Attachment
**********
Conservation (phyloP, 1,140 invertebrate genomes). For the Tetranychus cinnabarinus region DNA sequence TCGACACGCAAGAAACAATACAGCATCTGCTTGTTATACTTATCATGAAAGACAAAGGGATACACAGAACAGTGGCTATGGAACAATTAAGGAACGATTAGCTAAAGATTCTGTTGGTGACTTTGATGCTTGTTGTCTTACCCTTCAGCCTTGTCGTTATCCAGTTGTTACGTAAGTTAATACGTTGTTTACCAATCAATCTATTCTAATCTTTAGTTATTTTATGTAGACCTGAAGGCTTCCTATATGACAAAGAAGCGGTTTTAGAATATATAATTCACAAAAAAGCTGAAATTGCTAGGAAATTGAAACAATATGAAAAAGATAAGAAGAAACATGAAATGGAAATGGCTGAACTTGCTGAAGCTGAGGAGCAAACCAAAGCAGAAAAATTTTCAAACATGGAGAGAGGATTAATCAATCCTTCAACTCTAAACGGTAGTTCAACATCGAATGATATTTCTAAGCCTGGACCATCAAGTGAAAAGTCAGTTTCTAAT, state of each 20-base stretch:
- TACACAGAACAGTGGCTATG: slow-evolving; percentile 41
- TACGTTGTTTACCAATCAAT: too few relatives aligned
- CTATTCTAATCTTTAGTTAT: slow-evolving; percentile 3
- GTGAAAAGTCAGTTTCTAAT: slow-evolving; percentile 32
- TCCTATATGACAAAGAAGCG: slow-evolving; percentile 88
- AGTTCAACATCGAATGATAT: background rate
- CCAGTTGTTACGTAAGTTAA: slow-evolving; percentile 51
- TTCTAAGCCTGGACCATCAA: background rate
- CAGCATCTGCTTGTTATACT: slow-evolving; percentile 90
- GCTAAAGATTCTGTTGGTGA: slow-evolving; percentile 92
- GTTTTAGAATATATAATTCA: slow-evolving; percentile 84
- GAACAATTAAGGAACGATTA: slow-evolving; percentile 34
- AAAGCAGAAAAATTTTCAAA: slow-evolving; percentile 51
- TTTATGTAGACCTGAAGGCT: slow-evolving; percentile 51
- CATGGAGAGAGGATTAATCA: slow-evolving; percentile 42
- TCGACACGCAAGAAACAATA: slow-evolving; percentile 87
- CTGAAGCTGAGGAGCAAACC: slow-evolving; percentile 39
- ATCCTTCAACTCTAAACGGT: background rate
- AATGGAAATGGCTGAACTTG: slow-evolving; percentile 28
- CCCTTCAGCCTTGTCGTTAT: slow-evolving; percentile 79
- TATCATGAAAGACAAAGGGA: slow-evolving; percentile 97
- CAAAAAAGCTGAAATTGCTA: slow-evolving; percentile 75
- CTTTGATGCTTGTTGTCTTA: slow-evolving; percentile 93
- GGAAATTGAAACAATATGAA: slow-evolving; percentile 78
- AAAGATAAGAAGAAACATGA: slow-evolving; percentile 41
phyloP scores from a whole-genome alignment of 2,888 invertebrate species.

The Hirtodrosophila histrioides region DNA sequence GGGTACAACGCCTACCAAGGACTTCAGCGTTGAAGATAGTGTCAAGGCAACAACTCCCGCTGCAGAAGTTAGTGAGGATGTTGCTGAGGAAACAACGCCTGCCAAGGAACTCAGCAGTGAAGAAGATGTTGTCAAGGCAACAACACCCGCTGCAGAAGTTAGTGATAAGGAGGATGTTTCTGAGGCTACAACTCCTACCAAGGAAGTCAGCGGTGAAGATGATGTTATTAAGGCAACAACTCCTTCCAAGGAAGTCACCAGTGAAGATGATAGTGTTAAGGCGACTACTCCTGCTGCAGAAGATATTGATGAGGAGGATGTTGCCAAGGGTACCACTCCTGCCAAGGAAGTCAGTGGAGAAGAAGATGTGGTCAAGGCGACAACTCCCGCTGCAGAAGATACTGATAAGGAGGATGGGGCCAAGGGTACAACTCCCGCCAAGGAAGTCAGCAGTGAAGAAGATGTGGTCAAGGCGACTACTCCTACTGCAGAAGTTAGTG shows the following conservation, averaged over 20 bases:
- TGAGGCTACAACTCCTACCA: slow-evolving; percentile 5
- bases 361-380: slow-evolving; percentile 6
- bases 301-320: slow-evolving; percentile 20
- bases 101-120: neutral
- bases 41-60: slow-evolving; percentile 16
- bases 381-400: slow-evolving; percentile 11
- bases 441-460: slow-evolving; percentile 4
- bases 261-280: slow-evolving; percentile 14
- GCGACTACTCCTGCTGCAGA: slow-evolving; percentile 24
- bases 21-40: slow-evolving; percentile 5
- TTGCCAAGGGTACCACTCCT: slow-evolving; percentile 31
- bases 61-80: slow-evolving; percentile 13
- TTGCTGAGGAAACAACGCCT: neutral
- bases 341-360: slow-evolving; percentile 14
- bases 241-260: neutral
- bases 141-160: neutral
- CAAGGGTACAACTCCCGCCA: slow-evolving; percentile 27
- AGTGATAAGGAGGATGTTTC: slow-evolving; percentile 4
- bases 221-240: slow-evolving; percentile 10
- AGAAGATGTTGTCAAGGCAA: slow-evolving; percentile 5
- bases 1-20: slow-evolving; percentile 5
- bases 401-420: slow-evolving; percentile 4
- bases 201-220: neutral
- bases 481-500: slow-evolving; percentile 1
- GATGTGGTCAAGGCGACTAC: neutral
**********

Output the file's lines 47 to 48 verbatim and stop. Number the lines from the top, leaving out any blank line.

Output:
- bases 221-240: slow-evolving; percentile 10
- AGAAGATGTTGTCAAGGCAA: slow-evolving; percentile 5